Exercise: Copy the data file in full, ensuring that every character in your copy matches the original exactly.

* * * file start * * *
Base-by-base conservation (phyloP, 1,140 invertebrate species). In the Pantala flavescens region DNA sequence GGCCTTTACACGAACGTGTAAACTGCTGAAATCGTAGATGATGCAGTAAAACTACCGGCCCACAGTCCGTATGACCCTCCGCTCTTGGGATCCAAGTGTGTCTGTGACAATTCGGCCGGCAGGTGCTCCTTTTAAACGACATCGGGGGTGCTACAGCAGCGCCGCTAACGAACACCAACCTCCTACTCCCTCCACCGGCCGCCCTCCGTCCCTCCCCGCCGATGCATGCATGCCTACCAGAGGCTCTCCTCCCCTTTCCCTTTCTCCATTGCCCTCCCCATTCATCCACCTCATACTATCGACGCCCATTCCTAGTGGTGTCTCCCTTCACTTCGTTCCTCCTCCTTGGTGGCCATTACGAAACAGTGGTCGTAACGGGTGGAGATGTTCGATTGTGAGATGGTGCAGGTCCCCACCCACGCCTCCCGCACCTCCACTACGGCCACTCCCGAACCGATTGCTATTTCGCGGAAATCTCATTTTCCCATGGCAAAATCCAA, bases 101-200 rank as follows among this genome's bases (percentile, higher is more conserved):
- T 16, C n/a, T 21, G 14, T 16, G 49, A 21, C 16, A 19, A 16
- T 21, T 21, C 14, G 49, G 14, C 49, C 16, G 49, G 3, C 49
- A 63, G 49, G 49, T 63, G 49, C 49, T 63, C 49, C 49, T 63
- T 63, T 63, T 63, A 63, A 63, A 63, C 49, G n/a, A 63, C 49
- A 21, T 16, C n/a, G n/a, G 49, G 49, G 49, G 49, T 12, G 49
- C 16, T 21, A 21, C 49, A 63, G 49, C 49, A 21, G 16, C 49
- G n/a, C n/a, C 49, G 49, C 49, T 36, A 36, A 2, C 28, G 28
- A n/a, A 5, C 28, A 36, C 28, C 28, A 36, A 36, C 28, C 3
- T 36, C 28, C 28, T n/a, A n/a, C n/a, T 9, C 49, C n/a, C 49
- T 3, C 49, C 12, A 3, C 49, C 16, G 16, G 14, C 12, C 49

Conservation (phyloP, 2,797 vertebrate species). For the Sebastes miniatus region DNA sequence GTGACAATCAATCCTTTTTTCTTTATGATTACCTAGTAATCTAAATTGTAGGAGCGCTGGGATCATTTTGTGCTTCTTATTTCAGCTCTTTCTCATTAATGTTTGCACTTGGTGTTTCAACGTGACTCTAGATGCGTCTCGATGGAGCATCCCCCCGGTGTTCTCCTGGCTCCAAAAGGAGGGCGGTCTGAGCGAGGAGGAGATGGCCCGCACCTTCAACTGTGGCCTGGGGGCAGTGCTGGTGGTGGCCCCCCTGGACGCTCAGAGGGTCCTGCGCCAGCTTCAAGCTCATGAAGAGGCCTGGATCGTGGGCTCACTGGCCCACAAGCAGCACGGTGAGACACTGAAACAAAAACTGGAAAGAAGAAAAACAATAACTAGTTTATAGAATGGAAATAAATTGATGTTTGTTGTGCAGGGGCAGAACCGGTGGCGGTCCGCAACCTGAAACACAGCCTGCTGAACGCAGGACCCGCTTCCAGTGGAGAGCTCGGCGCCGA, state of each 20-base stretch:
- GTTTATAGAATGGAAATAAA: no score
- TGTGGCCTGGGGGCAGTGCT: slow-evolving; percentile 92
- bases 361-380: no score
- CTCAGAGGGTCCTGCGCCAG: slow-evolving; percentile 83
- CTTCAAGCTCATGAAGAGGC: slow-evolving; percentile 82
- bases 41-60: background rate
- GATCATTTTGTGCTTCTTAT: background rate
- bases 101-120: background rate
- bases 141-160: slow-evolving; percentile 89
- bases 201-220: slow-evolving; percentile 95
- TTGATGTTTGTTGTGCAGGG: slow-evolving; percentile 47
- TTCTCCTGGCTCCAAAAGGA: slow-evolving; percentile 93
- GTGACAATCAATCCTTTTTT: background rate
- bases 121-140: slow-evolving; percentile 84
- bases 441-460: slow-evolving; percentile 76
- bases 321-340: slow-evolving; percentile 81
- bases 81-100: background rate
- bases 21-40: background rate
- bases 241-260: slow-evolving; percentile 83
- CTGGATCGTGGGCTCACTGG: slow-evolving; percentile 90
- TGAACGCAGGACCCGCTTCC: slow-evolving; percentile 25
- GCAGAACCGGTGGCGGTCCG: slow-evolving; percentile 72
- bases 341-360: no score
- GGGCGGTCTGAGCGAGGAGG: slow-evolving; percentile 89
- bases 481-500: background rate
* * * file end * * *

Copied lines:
Base-by-base conservation (phyloP, 1,140 invertebrate species). In the Pantala flavescens region DNA sequence GGCCTTTACACGAACGTGTAAACTGCTGAAATCGTAGATGATGCAGTAAAACTACCGGCCCACAGTCCGTATGACCCTCCGCTCTTGGGATCCAAGTGTGTCTGTGACAATTCGGCCGGCAGGTGCTCCTTTTAAACGACATCGGGGGTGCTACAGCAGCGCCGCTAACGAACACCAACCTCCTACTCCCTCCACCGGCCGCCCTCCGTCCCTCCCCGCCGATGCATGCATGCCTACCAGAGGCTCTCCTCCCCTTTCCCTTTCTCCATTGCCCTCCCCATTCATCCACCTCATACTATCGACGCCCATTCCTAGTGGTGTCTCCCTTCACTTCGTTCCTCCTCCTTGGTGGCCATTACGAAACAGTGGTCGTAACGGGTGGAGATGTTCGATTGTGAGATGGTGCAGGTCCCCACCCACGCCTCCCGCACCTCCACTACGGCCACTCCCGAACCGATTGCTATTTCGCGGAAATCTCATTTTCCCATGGCAAAATCCAA, bases 101-200 rank as follows among this genome's bases (percentile, higher is more conserved):
- T 16, C n/a, T 21, G 14, T 16, G 49, A 21, C 16, A 19, A 16
- T 21, T 21, C 14, G 49, G 14, C 49, C 16, G 49, G 3, C 49
- A 63, G 49, G 49, T 63, G 49, C 49, T 63, C 49, C 49, T 63
- T 63, T 63, T 63, A 63, A 63, A 63, C 49, G n/a, A 63, C 49
- A 21, T 16, C n/a, G n/a, G 49, G 49, G 49, G 49, T 12, G 49
- C 16, T 21, A 21, C 49, A 63, G 49, C 49, A 21, G 16, C 49
- G n/a, C n/a, C 49, G 49, C 49, T 36, A 36, A 2, C 28, G 28
- A n/a, A 5, C 28, A 36, C 28, C 28, A 36, A 36, C 28, C 3
- T 36, C 28, C 28, T n/a, A n/a, C n/a, T 9, C 49, C n/a, C 49
- T 3, C 49, C 12, A 3, C 49, C 16, G 16, G 14, C 12, C 49

Conservation (phyloP, 2,797 vertebrate species). For the Sebastes miniatus region DNA sequence GTGACAATCAATCCTTTTTTCTTTATGATTACCTAGTAATCTAAATTGTAGGAGCGCTGGGATCATTTTGTGCTTCTTATTTCAGCTCTTTCTCATTAATGTTTGCACTTGGTGTTTCAACGTGACTCTAGATGCGTCTCGATGGAGCATCCCCCCGGTGTTCTCCTGGCTCCAAAAGGAGGGCGGTCTGAGCGAGGAGGAGATGGCCCGCACCTTCAACTGTGGCCTGGGGGCAGTGCTGGTGGTGGCCCCCCTGGACGCTCAGAGGGTCCTGCGCCAGCTTCAAGCTCATGAAGAGGCCTGGATCGTGGGCTCACTGGCCCACAAGCAGCACGGTGAGACACTGAAACAAAAACTGGAAAGAAGAAAAACAATAACTAGTTTATAGAATGGAAATAAATTGATGTTTGTTGTGCAGGGGCAGAACCGGTGGCGGTCCGCAACCTGAAACACAGCCTGCTGAACGCAGGACCCGCTTCCAGTGGAGAGCTCGGCGCCGA, state of each 20-base stretch:
- GTTTATAGAATGGAAATAAA: no score
- TGTGGCCTGGGGGCAGTGCT: slow-evolving; percentile 92
- bases 361-380: no score
- CTCAGAGGGTCCTGCGCCAG: slow-evolving; percentile 83
- CTTCAAGCTCATGAAGAGGC: slow-evolving; percentile 82
- bases 41-60: background rate
- GATCATTTTGTGCTTCTTAT: background rate
- bases 101-120: background rate
- bases 141-160: slow-evolving; percentile 89
- bases 201-220: slow-evolving; percentile 95
- TTGATGTTTGTTGTGCAGGG: slow-evolving; percentile 47
- TTCTCCTGGCTCCAAAAGGA: slow-evolving; percentile 93
- GTGACAATCAATCCTTTTTT: background rate
- bases 121-140: slow-evolving; percentile 84
- bases 441-460: slow-evolving; percentile 76
- bases 321-340: slow-evolving; percentile 81
- bases 81-100: background rate
- bases 21-40: background rate
- bases 241-260: slow-evolving; percentile 83
- CTGGATCGTGGGCTCACTGG: slow-evolving; percentile 90
- TGAACGCAGGACCCGCTTCC: slow-evolving; percentile 25
- GCAGAACCGGTGGCGGTCCG: slow-evolving; percentile 72
- bases 341-360: no score
- GGGCGGTCTGAGCGAGGAGG: slow-evolving; percentile 89
- bases 481-500: background rate